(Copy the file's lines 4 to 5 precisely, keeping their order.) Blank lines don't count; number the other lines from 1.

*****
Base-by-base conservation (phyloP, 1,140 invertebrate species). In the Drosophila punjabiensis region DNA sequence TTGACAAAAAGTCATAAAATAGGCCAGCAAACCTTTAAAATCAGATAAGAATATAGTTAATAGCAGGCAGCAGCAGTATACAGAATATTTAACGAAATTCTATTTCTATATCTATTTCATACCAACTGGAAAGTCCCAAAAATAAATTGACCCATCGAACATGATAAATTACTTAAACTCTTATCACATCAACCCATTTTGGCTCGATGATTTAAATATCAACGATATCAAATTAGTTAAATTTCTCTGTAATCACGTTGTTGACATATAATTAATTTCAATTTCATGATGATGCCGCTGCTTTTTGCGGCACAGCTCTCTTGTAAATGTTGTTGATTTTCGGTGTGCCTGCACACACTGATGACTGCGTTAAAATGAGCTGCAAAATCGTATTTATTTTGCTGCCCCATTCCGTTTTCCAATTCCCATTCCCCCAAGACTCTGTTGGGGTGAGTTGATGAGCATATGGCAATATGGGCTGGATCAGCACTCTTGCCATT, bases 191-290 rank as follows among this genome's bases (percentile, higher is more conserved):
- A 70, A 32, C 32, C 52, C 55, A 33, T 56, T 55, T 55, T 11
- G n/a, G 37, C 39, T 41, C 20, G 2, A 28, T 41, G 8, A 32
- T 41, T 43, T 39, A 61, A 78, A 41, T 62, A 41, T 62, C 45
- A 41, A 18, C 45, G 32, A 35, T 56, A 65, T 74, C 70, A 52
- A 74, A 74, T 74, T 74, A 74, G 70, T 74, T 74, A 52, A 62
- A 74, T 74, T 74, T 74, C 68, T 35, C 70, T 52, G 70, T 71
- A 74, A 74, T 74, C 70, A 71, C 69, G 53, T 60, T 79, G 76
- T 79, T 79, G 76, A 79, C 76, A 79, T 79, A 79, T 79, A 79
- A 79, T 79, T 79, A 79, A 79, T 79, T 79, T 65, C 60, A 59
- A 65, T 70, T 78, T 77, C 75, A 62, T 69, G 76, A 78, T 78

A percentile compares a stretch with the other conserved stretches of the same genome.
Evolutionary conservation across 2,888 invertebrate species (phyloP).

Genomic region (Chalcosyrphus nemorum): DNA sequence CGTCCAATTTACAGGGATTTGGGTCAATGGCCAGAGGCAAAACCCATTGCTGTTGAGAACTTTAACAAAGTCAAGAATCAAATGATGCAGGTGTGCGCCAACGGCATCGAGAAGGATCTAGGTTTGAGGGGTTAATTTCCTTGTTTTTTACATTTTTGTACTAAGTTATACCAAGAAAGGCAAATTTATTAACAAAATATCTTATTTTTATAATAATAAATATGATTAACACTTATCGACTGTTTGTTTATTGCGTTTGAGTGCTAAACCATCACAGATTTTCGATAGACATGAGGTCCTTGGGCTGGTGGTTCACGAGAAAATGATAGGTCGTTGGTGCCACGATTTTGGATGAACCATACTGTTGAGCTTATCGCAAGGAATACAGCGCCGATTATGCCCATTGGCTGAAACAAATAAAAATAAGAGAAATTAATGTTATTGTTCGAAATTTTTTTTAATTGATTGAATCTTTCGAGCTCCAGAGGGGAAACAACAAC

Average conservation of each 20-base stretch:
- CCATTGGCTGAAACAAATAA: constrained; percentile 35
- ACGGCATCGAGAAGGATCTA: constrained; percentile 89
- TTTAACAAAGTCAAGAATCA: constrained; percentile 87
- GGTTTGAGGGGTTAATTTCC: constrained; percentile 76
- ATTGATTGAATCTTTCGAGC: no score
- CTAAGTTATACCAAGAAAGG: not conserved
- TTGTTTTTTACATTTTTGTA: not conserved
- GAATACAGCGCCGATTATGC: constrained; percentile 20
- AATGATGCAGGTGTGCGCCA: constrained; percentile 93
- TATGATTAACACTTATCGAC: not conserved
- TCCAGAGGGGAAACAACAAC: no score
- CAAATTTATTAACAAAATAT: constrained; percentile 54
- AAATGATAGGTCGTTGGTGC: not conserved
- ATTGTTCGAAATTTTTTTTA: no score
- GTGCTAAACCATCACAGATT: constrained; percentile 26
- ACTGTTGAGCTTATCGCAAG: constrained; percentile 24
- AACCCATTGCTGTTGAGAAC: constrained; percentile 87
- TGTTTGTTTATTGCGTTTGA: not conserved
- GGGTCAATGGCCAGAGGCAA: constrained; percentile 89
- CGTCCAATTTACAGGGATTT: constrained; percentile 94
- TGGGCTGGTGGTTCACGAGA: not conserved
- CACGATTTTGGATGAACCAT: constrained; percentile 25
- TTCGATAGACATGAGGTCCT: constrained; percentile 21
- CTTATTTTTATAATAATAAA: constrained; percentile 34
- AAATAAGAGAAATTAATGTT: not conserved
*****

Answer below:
- T 41, T 43, T 39, A 61, A 78, A 41, T 62, A 41, T 62, C 45
- A 41, A 18, C 45, G 32, A 35, T 56, A 65, T 74, C 70, A 52